Thurman carves out his own legacy in boxing

by Gary Shelton on September 22, 2015 · 1 comment

in Boxing, general

Tuesday, 6 a.m.

Inside a small building, constructed by sweat and held upright by dreams, the

Thurman: 'I'm a bad man.'

Thurman: 'I'm a bad man.'

champion of the world sits on a bench and grins.

In front of him is his home, the ring. Around him, bags of various shapes dangle from the ceiling. There are boxing posters on the walls, surrounding motivational phrases. There are trophies.

For Clearwater's Keith Thurman, the St. Pete Boxing Club is home. Here, away from the bright lights and cameras, away from the sport he considers to be the most difficult in the world. Here, he is a soft-spoken man of perspective, not the hunted, not the hunter. Just a guy hanging out at the gym and talking about the dogs, and fighting, and history.

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“All b.s. aside, I'm a bad man,” Thurman says softly. “I've been bad since I was 13 years old and I started knocking out grown men with 16 ounce gloves and headgear on. That was the start of being an animal.

"You know, that was when I was  13. I'm pushing 27 now. Some time has gone by, and that animal has gotten to learn a lot of things while staying in the ring. I learned how to be a beast like Mike Tyson. One of the first dreams I wanted was to be like Mike Tyson. Get knockouts like Mike Tyson. Then I learned to tame the beast and learned about the true art of boxing.”

He is called One-Time, and the world knows his power. He has been the WBA Welterweight Champion of the World for two years. He is a home-run hitter, a finisher. The world is mesmerized by those who can punch the way Thurman can punch. In 26 professional fights, all wins, he has knocked out his opponent 22 times, providing a sudden, violent ending to his night.

But boxing is about more than knockouts, Thurman will tell you, which is why he considers it to be the hardest sport in the world.

“It's the challenge of the warrior,” Thurman said. “It takes a certain type of person to participate in this sport. Most people don't wake up saying 'I can't wait to get punched in the face today.'”

He laughs.

“Well, we don't want that, either. But it's an occupational hazard. It can happen. That's why a few years ago, I decided this was the hardest sport in the world. You have to move forward. You have to move backward. You have to move side to side. You have to throw punches while you are doing it, and you have to endure the punches of another person is coming to hurt you. A 12-round fight is one of the hardest things to achieve.”

He is 26, old enough to have been the WBA Welterweight champion for two years, but young enough to be considered in the sports' next wave after Floyd Mayweather. Thurman talks longingly about stepping into the ring with Mayweather, but he has begun to doubt if Mayweather will fight long enough to get to him.

“It doesn't look like he's going to stick around,” Thurman said. “For years, I've pondered working my way up, trying to be one of the young guys to get one of those final shots at a great legend, someone whose done great things in the sport of boxing. At the end of the day, though, I'm champion. I already have accomplished a lifelong goal.

“And as champion, I plan on having my own legacy. I would love to be in there with the king, one of the greats. You want to fight the best fighter from that generation that is on his way out. But with or without Floyd Mayweather, I am determined to dominate the 147-division and create a name for Keith 'One-Time' Thurman.”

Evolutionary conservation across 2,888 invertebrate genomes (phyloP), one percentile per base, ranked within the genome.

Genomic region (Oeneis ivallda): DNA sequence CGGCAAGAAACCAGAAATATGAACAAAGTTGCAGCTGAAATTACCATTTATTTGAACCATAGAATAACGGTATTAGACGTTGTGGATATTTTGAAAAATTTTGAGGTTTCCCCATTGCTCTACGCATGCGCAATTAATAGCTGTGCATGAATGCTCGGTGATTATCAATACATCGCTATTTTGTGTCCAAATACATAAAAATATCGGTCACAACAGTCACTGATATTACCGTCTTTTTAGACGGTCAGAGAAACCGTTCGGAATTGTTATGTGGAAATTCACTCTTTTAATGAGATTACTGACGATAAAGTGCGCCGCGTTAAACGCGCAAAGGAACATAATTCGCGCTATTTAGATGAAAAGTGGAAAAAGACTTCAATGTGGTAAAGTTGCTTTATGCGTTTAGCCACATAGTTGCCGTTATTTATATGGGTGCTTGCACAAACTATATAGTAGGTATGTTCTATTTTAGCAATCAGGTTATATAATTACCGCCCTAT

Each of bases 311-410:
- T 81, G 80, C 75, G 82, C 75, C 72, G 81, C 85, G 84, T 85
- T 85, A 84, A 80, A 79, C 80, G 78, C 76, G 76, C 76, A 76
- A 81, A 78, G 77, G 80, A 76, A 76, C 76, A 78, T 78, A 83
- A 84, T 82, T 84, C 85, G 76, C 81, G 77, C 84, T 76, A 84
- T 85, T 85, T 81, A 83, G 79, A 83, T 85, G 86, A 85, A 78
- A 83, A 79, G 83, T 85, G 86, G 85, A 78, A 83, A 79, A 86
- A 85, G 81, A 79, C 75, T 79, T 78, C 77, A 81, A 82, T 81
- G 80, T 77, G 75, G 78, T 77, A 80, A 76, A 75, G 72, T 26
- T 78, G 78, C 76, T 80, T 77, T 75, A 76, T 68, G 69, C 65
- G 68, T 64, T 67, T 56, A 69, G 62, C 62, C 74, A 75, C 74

You ask Thurman to pick his four-man tournament from the welterweights. He picks Mayweather, and Sugar Ray Leonard, and Ray Robinson and Aaron Pryor.

“That would have been great to see Pryor-Leonard. What would it be like if I got to fight one of those fights? My legacy has just begun. In time, I hope to make my mark on history.”

There are a lot of contenders among welterweights. The one thing that Thurman has that the others lack?

“The will to die in the ring,” Thurman said. “The one thing I fear the most is that the referee would wave his hands at any point in my fight if I am conscious. I fear that a referee somehow in some scenario will over step his boundaries. I 'm more of old school. If two men are fighting, someone should end up getting hurt.”

Shudder if you will. This is the mindset of a man who has grown up in the ring. He was 7 when he started this, about three years after he wanted to be a martial artist (he loved watching movies of Steven Segal and Bruce Lee and Jackie Chan). He played football for a while – he played in Raymond James and won his team's defensive MVP as a 13-year-old – but this was the sport that claimed him.

The “One-Time” nickname comes from his father, Keith Sr., who used do some backyard brawling back in Cincinnati.

" They called him One-Time because he would hit people with these body shots that would make them go to a knee. So I adopted it. Because it was my father, and because in boxing, One-Time is everything.”

Before he is finished, before the book is closed on Thurman's legacy, he still has goals he would like to accomplish.

“There are a few other titles,'' he said. “It'd be nice to unify. My ultimate dream is to be  the undisputed champion of the world. I would love to gain all the titles in the world."

He has always dreamed big, He has fought hard.

For Thurman, it's a simple-enough legacy.

It only takes one time to define it.

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{ 1 comment… read it below or add one }

Cecil DeBald September 22, 2015 at 11:46 am

Good column, Gary, boxing was a favorite of mine, but I haven’t had anyone to root for in a long time. Hope Thurman continues to do well, he seems like the kind of fighter you can pull for.


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